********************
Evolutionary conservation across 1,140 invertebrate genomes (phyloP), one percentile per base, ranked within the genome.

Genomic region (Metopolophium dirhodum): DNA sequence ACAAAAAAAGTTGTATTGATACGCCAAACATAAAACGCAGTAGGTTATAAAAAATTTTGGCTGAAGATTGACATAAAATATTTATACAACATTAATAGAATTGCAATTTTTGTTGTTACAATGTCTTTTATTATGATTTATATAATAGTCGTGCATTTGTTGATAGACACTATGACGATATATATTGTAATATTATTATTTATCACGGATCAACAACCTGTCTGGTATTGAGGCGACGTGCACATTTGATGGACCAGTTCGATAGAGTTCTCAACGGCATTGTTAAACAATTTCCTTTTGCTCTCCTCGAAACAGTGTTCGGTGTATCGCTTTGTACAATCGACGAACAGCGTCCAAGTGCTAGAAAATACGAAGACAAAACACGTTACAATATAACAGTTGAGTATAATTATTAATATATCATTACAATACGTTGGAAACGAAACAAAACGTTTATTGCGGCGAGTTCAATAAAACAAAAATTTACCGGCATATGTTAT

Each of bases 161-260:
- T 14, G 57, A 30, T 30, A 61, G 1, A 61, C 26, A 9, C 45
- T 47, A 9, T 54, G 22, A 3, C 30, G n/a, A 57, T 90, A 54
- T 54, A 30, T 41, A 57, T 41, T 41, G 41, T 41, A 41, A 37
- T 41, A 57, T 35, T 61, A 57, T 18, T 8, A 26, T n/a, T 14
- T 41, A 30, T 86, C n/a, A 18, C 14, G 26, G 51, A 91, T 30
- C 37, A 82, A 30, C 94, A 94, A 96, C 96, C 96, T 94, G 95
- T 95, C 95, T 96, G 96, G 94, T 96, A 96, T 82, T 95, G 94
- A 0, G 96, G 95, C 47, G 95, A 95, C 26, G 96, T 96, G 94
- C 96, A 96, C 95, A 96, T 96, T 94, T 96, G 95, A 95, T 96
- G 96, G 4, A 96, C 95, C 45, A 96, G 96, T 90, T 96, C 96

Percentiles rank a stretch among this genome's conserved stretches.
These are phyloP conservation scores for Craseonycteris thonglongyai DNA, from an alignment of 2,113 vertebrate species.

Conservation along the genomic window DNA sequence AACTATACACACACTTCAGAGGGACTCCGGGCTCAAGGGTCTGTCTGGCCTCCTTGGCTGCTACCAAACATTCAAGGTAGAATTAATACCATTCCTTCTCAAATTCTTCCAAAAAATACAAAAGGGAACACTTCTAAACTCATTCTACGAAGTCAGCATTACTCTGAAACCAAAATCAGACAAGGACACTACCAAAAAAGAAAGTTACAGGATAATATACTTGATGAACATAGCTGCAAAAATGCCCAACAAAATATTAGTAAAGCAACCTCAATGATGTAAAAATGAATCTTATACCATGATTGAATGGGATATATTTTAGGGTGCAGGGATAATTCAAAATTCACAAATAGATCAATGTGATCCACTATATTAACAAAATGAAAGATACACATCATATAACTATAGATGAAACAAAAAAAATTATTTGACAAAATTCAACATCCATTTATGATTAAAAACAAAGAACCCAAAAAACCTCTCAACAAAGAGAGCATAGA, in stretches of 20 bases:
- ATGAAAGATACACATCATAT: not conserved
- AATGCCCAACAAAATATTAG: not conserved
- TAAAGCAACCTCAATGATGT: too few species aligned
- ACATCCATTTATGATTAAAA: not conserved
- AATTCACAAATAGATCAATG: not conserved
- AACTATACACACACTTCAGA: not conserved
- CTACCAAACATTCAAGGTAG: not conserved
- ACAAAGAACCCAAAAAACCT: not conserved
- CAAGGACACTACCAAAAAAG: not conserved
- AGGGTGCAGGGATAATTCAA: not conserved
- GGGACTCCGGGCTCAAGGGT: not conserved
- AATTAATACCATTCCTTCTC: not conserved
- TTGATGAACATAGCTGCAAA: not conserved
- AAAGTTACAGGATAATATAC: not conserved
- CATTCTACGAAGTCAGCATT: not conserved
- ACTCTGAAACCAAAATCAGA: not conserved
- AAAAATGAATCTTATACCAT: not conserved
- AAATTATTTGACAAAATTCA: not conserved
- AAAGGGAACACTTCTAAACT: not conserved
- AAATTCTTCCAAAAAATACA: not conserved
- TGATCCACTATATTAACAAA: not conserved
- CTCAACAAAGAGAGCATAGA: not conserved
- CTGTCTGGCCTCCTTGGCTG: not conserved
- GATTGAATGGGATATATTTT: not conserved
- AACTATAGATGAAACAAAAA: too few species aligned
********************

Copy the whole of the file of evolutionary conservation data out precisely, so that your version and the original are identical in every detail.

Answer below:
Evolutionary conservation across 1,140 invertebrate genomes (phyloP), one percentile per base, ranked within the genome.

Genomic region (Metopolophium dirhodum): DNA sequence ACAAAAAAAGTTGTATTGATACGCCAAACATAAAACGCAGTAGGTTATAAAAAATTTTGGCTGAAGATTGACATAAAATATTTATACAACATTAATAGAATTGCAATTTTTGTTGTTACAATGTCTTTTATTATGATTTATATAATAGTCGTGCATTTGTTGATAGACACTATGACGATATATATTGTAATATTATTATTTATCACGGATCAACAACCTGTCTGGTATTGAGGCGACGTGCACATTTGATGGACCAGTTCGATAGAGTTCTCAACGGCATTGTTAAACAATTTCCTTTTGCTCTCCTCGAAACAGTGTTCGGTGTATCGCTTTGTACAATCGACGAACAGCGTCCAAGTGCTAGAAAATACGAAGACAAAACACGTTACAATATAACAGTTGAGTATAATTATTAATATATCATTACAATACGTTGGAAACGAAACAAAACGTTTATTGCGGCGAGTTCAATAAAACAAAAATTTACCGGCATATGTTAT

Each of bases 161-260:
- T 14, G 57, A 30, T 30, A 61, G 1, A 61, C 26, A 9, C 45
- T 47, A 9, T 54, G 22, A 3, C 30, G n/a, A 57, T 90, A 54
- T 54, A 30, T 41, A 57, T 41, T 41, G 41, T 41, A 41, A 37
- T 41, A 57, T 35, T 61, A 57, T 18, T 8, A 26, T n/a, T 14
- T 41, A 30, T 86, C n/a, A 18, C 14, G 26, G 51, A 91, T 30
- C 37, A 82, A 30, C 94, A 94, A 96, C 96, C 96, T 94, G 95
- T 95, C 95, T 96, G 96, G 94, T 96, A 96, T 82, T 95, G 94
- A 0, G 96, G 95, C 47, G 95, A 95, C 26, G 96, T 96, G 94
- C 96, A 96, C 95, A 96, T 96, T 94, T 96, G 95, A 95, T 96
- G 96, G 4, A 96, C 95, C 45, A 96, G 96, T 90, T 96, C 96

Percentiles rank a stretch among this genome's conserved stretches.
These are phyloP conservation scores for Craseonycteris thonglongyai DNA, from an alignment of 2,113 vertebrate species.

Conservation along the genomic window DNA sequence AACTATACACACACTTCAGAGGGACTCCGGGCTCAAGGGTCTGTCTGGCCTCCTTGGCTGCTACCAAACATTCAAGGTAGAATTAATACCATTCCTTCTCAAATTCTTCCAAAAAATACAAAAGGGAACACTTCTAAACTCATTCTACGAAGTCAGCATTACTCTGAAACCAAAATCAGACAAGGACACTACCAAAAAAGAAAGTTACAGGATAATATACTTGATGAACATAGCTGCAAAAATGCCCAACAAAATATTAGTAAAGCAACCTCAATGATGTAAAAATGAATCTTATACCATGATTGAATGGGATATATTTTAGGGTGCAGGGATAATTCAAAATTCACAAATAGATCAATGTGATCCACTATATTAACAAAATGAAAGATACACATCATATAACTATAGATGAAACAAAAAAAATTATTTGACAAAATTCAACATCCATTTATGATTAAAAACAAAGAACCCAAAAAACCTCTCAACAAAGAGAGCATAGA, in stretches of 20 bases:
- ATGAAAGATACACATCATAT: not conserved
- AATGCCCAACAAAATATTAG: not conserved
- TAAAGCAACCTCAATGATGT: too few species aligned
- ACATCCATTTATGATTAAAA: not conserved
- AATTCACAAATAGATCAATG: not conserved
- AACTATACACACACTTCAGA: not conserved
- CTACCAAACATTCAAGGTAG: not conserved
- ACAAAGAACCCAAAAAACCT: not conserved
- CAAGGACACTACCAAAAAAG: not conserved
- AGGGTGCAGGGATAATTCAA: not conserved
- GGGACTCCGGGCTCAAGGGT: not conserved
- AATTAATACCATTCCTTCTC: not conserved
- TTGATGAACATAGCTGCAAA: not conserved
- AAAGTTACAGGATAATATAC: not conserved
- CATTCTACGAAGTCAGCATT: not conserved
- ACTCTGAAACCAAAATCAGA: not conserved
- AAAAATGAATCTTATACCAT: not conserved
- AAATTATTTGACAAAATTCA: not conserved
- AAAGGGAACACTTCTAAACT: not conserved
- AAATTCTTCCAAAAAATACA: not conserved
- TGATCCACTATATTAACAAA: not conserved
- CTCAACAAAGAGAGCATAGA: not conserved
- CTGTCTGGCCTCCTTGGCTG: not conserved
- GATTGAATGGGATATATTTT: not conserved
- AACTATAGATGAAACAAAAA: too few species aligned